woven berry basket block

Woven Berry Basket, is an improvisational block based on the traditional basket weave design.  It uses a free form cutting technique (cutting without a ruler).woven berry basket, 2016 Cloud9 New Block Blog Hop, marla varner, pennylanequilts

The goal of this tutorial is to introduce you to this technique. There are two main principles that I use in improv piecing:

  • if it is too short, add on
  • if it is too long, cut it off

Your block will not be exactly like mine, but I will describe aprocess that you can use to make one that is similar in design.

Tips for improv piecing:

  • A rotary cutter with a 60mm blade is my preference for free form cutting
  • Set the stitch length on your machine a little shorter than usual
  1. Cut 4 strips 5 in x 18 in  (approx) Here’s your first chance to cut without the ruler!
berry basket weave tutorial, marla varner, pennylanequilts
free hand cut the equivalent of 4 strips approx 5 x 18 (notice the cut is straight-ish)

2. Free hand cross cut strips that vary from about 1 in – 2 .25 in width from each strip

basket weave tutorial, marla varner, pennylanequilts
I like to cut each strip individually, some are slightly angled, but most are straightish

3. Stitch 9 pairs of strips together, varying the colors and widths.

berry basket weave tutorial, marla varner, pennylanequilts
chain piece 9 sets of strips, no need for pins, just go slowly and align the edges as you go

4. Press seams to the darker fabric

berry basket weave tutorial, marla varner, pennylanequilts
variety of widths and color combinations

5. Add a third strip to each set, again varying the color placement and width of strips.

woven berry basket, marla varner, pennylanequilts

6. Lay out the 9 units in an alternating vertical, horizontal pattern.

woven berry basket, marla varner, pennylanequilts
To end up with a 12.5 unfinished block, we will aim to have each unit be at least 4.5 in on each side before assembling. (I trimmed the ends to even up the units.)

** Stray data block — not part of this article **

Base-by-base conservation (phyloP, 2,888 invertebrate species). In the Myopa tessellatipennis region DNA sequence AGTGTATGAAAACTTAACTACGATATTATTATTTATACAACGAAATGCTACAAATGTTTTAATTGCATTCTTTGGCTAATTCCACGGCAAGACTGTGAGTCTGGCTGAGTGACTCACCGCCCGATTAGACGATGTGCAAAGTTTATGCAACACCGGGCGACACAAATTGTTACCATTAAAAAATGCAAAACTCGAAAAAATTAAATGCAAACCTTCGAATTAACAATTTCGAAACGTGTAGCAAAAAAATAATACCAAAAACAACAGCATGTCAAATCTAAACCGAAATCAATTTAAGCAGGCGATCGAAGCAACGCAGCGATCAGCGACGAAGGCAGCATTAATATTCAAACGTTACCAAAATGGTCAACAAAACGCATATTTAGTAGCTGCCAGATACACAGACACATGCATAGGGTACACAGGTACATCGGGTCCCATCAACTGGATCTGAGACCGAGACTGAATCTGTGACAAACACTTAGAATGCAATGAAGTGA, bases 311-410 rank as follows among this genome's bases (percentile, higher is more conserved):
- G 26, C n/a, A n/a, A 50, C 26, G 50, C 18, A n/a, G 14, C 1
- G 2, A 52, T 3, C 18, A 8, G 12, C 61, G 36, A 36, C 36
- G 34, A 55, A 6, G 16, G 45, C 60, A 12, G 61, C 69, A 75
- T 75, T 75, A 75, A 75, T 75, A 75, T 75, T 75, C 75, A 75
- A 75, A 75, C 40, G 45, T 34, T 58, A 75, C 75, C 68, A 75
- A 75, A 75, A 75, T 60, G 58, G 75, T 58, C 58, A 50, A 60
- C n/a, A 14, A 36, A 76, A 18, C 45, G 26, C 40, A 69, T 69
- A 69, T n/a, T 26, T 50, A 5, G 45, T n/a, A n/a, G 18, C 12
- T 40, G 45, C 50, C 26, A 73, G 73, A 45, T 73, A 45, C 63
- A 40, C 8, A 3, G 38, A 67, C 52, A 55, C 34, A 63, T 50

*At this point, you will need to start making decisions based on how your units are sized. I will attempt to describe how I solved the puzzle.

For the first row, I decided to cut the bottom off the middle unit, and add a strip to the third unit.

row 1 piecing
If it’s too long, cut it off and if it’s too short, add on!

I followed the same procedure for the second row:

second row assembly
a strip added to the middle unit

But when the units were assembled, the second row was shorter than the first, and I was aiming to have each row approx 13 in wide so that I would be able to trim it down to 12.5 in. What to do? Add on!

second row
I used the cutting mat measurements to see if the overall width was about 13 inches

To assemble the rows, I trimmed the top edge of the second row, then overlapped it onto the bottom of the first row (right sides facing up). Using that cut edge as my guide, I trimmed the bottom of the top row to match.

assemble rows
*use the ruler to stabilize the edge, but do not use it as a cutting edge

Follow the above procedures to assemble the third row and attach.

Can you see how I am cutting along the edge of the row, not along the ruler edge?
Can you see how I am cutting along the edge of the row, not along the ruler edge?

If your block is big enough, just trim to 12.5 in square and your block is complete. If it is too small, improvise! You might add some strips to form a frame, and then trim.

trim block to 12.5 in
Success! Trim to 12.5 inches and you’re finished.

Here is my finished block:finished blockThe thing I like best about improvisational work is that you are engaged making design decisions throughout the process. *Warning: this may be addictive!  As I work, I find myself asking lots of “What if?” questions:

What if I cut the strips wider or thinner?

  • What if I used 5 colors?
  • What if I used 2 colors?
  • What if it was scrappy?
  • What if the units were smaller and I made a 4 x 4 grid?

I hope you will give this a try and enjoy the process as much as I do.

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Marla Varner

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